• Avoid using shower scrubs or wearing rough materials that would scratch your skin and damage your tattoo.

Natural Aftercare Products

If your skin is sensitive and you can’t use the recommended aftercare lotions and moisturizers, there are always some natural substitutes you can use. Some of the more popular natural aftercare products are:

  • Vitamin E Oil – Vitamin E moisturizes your skin while still letting it breathe, which will help it heal faster.
  • Tea Tree Oil – Same as the Vitamin E oil, tea tree oil is also a great way to keep your skin moisturized and let it breathe at the same time.
  • Grapeseed Oil – Grapeseed oil is excellent for sensitive skis, a fantastic moisturizer, and is breathable at the same time, which makes it a great agent when it comes to healing tattoos.
  • Calendula – This flower has been known to help tattoos heal faster and easier. There are many all-natural calendula ointments on the market, so it shouldn’t be difficult finding one for yourself.
  • DIY Ointment – You can always make your own tattoo ointment. Mixing some coconut oil, sesame oil, beeswax, and mango butter works for most people, so if you want to go all-natural, try this mixture.


How can I ensure that my tattoo is healing properly?
If you follow your tattoo artist’s recommendations and the advice we listed in this article, your tattoo will heal properly in no time. Follow their advice carefully, avoid doing things that can damage the tattoo, and make sure you keep a close eye on any potential skin changes that are out of the ordinary.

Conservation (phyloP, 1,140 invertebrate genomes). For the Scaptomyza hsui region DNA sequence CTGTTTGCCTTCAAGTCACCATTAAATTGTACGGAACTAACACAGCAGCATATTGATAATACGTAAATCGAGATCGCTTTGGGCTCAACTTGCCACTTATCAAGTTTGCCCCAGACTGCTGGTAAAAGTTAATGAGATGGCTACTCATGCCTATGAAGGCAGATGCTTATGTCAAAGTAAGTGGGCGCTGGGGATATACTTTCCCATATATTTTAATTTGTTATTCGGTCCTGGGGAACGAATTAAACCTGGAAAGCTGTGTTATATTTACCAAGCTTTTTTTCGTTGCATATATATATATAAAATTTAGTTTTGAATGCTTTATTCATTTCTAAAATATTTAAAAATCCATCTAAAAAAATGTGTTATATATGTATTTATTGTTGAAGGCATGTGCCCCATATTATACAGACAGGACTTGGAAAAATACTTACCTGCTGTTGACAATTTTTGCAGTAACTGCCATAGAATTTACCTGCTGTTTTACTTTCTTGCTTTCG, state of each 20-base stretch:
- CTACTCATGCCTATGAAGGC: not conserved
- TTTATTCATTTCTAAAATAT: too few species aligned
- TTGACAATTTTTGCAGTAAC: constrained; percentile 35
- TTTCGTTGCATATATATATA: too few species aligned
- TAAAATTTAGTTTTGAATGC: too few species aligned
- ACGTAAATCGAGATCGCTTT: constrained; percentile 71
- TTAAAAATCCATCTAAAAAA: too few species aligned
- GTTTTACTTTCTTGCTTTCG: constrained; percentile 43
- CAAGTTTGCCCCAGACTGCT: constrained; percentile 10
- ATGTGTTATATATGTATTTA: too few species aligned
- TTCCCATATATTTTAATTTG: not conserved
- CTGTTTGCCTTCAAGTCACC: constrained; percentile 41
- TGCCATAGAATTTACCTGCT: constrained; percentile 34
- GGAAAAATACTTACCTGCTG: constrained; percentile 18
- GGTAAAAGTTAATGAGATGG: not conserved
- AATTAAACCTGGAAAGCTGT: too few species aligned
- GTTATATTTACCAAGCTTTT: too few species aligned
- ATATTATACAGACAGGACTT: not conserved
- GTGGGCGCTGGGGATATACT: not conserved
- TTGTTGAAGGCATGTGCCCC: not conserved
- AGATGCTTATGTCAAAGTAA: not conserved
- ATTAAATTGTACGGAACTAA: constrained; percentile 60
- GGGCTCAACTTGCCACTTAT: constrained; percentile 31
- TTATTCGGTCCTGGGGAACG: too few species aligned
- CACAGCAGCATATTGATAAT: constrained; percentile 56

Can I get a tattoo if I have sensitive skin?
If your skin is prone to irritations, rashes, or is more sensitive, it’s recommended that you consult a dermatologist before getting a tattoo. Skin hypersensitivity may be a sign of other skin conditions that prevent you from getting a tattoo, so make sure you know all important medical factors before you get a tattoo.

When can I start my regular skincare routine after getting a tattoo?
Again, this also depends on your tattoo’s size and area, but typically, once it’s completely healed. When you notice all scabs have flaked off and your skin is back to normal, you can start your regular skincare. However, avoid using heavy lotions, scrubs, or other cosmetics that may damage the look of your tattoo or increase your skin’s sensitivity.

Final Thoughts

Once you’re done with everything, you can start enjoying and showing off your new piece of art. Remember, a tattoo is a long-term commitment, and if you want to make it stand out and have that initial shine for longer, keep up the regular care at all times.

Not all tattoos are perfect. Some may have design flaws, while others may be a spur of the moment mistake, but there is always a solution. If you regret your tattoo or simply don’t like it anymore, there is still the option of removing it. Check out our article on how you can do it and which options are on the table for it.